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PostPosted: Thu Aug 25, 2011 8:01 pm 
Retro Guru
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Joined: Tue Aug 07, 2007 12:22 pm
Posts: 2942
Location: Platsa, Messinias, Greece
dbmtb wrote:
Should be common sense - it should be blatantly obvious that there's no way those rotors can deal with hardcore stuff.


I think the issue in this case was that the rotor was mounted in the reverse direction from that which it should have been (but correctly according to the etched arrow). However, the manufacturer (Ashima) changed the recommended direction on later production runs in line with what has become the accepted "correct" rotation but didn't notify previous purchasers of this or issue a recall notice.

The rotor failed during routine bedding in of some new pads, not during the pursuit of "hardcore" stuff, however you define that. All that any brake is required to do is slow or stop a rotating wheel - the terrain has little impact on this.
Although a high speed/ hard braking descent on asphalt is probably the sternest test of all when it comes to dissipating heat.


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PostPosted: Sat Aug 27, 2011 10:04 pm 
Dirt Disciple

Joined: Sat Jun 21, 2008 11:49 am
Posts: 79
Location: Nova Friburgo, R.J. - Brazil.
Ecological.

Cants and Vs don´t need oil.


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PostPosted: Sat Aug 27, 2011 11:49 pm 
retrobike rider
retrobike rider
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Joined: Sat Nov 06, 2010 11:40 am
Posts: 1691
Location: Exeter
Poyares wrote:
Ecological.

Cants and Vs don´t need oil.


And logical

You're carrying in a rim anyway... Use that wall for another job too

Don't carry extra steel

And how many standards? Diameters? Pad patterns? Fluids?

...Yeeah...

Oh and you can setup up cantis to be amazing - and you can clean the pad grooves once in a while and pick out any shards and make your rims last and last and last and cause them to not be a load of poo in the wet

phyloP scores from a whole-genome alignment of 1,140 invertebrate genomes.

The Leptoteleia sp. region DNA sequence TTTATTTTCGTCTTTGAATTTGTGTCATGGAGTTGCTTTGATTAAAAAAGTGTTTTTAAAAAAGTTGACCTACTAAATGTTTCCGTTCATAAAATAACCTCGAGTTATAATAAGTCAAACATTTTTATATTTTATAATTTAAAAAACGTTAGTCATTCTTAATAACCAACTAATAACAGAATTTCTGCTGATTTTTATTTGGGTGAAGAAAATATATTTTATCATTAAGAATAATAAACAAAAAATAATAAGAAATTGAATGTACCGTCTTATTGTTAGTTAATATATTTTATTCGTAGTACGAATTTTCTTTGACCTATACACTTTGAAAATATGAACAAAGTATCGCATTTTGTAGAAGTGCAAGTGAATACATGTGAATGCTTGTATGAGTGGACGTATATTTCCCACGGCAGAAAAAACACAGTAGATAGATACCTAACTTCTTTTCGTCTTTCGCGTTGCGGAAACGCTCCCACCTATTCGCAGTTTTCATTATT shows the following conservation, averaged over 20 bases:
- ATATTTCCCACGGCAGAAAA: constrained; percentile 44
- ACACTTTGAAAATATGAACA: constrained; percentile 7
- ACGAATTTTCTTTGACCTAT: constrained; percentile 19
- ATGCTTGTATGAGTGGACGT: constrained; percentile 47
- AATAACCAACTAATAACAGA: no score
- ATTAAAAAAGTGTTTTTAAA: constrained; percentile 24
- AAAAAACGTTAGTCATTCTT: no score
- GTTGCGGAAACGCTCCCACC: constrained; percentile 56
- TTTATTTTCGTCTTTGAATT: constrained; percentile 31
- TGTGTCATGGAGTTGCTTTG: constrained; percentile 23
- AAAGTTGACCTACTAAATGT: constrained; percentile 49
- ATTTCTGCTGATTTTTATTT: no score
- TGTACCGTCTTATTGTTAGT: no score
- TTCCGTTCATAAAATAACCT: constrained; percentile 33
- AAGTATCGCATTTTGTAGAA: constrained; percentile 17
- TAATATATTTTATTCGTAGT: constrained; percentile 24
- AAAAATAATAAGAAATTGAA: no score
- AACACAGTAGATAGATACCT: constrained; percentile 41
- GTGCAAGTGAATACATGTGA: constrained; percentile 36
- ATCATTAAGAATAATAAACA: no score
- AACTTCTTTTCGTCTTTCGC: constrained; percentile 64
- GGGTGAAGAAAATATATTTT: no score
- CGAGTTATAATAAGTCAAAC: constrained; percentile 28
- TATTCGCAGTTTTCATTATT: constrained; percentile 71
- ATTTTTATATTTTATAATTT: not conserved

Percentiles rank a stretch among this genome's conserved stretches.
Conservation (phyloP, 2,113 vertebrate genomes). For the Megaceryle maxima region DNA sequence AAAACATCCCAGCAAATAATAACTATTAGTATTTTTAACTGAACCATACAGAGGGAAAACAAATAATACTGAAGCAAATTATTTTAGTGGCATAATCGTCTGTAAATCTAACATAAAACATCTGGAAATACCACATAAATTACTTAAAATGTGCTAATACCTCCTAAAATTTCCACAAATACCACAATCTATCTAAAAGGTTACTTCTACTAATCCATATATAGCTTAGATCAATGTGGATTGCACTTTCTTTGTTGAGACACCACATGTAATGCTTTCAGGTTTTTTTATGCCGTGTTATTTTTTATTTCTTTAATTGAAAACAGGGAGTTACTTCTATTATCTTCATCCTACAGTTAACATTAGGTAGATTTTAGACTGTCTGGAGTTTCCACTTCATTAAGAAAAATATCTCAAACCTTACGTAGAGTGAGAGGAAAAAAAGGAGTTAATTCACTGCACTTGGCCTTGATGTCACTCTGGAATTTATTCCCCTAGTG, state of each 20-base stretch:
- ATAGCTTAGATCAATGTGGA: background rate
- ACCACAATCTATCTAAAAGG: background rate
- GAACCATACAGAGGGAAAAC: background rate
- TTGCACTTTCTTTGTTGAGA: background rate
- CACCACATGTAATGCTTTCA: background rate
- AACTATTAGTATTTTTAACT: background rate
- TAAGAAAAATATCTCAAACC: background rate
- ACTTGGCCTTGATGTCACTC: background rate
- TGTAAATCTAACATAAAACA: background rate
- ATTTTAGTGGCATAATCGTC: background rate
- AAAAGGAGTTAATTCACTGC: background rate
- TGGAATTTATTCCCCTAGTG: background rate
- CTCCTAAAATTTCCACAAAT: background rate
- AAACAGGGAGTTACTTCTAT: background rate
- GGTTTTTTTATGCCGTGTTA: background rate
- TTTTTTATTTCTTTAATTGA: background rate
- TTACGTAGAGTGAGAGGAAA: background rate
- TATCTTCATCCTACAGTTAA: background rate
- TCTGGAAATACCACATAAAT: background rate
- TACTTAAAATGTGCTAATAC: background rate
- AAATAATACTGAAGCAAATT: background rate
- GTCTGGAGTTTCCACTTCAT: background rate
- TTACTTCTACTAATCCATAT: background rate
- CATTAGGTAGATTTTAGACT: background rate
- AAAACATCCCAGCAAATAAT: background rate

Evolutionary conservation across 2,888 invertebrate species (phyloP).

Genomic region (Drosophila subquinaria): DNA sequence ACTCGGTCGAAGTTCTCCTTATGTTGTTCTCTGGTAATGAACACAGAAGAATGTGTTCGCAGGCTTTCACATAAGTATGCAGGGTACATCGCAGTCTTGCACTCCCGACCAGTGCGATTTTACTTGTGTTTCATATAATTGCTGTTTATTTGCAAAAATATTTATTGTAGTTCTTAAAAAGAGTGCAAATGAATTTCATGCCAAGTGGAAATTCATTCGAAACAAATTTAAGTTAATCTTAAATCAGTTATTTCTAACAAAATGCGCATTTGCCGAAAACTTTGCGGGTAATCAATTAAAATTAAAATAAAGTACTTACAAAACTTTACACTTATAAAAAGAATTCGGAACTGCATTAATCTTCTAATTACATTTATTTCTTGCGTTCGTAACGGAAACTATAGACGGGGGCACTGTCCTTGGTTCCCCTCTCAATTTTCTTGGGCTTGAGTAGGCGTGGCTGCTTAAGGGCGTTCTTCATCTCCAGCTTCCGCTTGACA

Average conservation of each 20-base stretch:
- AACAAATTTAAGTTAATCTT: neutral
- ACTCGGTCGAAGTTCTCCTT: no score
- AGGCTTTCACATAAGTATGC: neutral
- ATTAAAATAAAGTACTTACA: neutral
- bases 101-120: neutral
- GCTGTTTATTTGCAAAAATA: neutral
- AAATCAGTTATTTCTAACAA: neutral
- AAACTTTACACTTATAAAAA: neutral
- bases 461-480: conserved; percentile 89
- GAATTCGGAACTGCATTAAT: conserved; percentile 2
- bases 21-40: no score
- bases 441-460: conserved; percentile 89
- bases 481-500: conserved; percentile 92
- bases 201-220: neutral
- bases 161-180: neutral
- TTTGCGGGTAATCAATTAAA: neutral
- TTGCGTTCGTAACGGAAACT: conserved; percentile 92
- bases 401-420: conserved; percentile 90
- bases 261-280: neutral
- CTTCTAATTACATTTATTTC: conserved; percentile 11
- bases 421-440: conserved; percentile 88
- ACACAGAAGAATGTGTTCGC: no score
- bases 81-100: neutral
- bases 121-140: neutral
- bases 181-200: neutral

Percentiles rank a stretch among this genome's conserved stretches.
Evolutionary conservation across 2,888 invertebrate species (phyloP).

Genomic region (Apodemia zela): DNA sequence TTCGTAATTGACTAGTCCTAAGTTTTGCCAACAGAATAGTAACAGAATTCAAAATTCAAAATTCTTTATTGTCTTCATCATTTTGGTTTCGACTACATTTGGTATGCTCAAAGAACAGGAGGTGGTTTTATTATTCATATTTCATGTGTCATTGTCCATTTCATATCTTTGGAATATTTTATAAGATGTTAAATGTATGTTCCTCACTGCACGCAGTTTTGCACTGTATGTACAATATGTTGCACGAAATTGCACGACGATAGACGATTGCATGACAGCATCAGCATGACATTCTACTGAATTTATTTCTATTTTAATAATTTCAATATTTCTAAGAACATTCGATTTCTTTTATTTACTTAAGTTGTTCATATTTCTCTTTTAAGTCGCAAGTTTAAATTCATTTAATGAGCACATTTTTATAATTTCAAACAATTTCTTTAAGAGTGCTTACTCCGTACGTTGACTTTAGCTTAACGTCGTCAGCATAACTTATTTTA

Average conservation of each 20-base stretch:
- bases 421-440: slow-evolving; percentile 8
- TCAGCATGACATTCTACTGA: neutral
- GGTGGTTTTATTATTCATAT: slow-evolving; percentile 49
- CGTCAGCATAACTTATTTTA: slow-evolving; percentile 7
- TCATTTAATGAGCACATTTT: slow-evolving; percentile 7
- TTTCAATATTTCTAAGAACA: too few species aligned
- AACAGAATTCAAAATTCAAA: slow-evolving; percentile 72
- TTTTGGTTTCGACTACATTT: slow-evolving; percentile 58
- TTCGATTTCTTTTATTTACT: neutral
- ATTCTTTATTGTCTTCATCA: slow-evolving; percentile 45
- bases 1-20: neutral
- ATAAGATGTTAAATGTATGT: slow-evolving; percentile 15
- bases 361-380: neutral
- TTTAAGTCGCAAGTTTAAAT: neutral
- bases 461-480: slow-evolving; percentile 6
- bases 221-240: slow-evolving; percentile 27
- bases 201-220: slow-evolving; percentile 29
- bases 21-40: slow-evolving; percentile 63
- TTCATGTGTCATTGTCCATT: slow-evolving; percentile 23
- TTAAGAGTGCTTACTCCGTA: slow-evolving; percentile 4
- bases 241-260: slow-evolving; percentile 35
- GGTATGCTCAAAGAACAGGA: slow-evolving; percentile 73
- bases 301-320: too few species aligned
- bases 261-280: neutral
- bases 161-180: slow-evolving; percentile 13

V-brakes were a massive step forward for people who struggled with Cantis

Discs are a massive step forward in using up the weight saving made by modern techniques to ensure new bikes are not much lighter/even heavier than the comparably specced retro

Although having said that I did ride my bro's shiny new Cannondale SL the other day and the brakes were fantastic, not the on/off switches I expected


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PostPosted: Sun Aug 28, 2011 1:24 am 
Old School Grand Master
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Joined: Sun Aug 21, 2011 11:57 pm
Posts: 4074
Location: Antwerp, Belgium
hydorah wrote:
Although having said that I did ride my bro's shiny new Cannondale SL the other day and the brakes were fantastic, not the on/off switches I expected


Yeah, they're good. My Copperhead has a set of Formula RX brakes on 180mm discs, and I'm amazed at how gentle they can be whilst still providing enough power to flip you over with a single finger.
Even with V-brakes with proper pads and brake boosters I never got that combination of precision and power.

However those modern discs have such big holes in them that you really feel them in the lever. It's like a soft vibration really. Can't say I like that, but maybe I just need to adjust or maybe that'll improve once the discs and pads are worn in.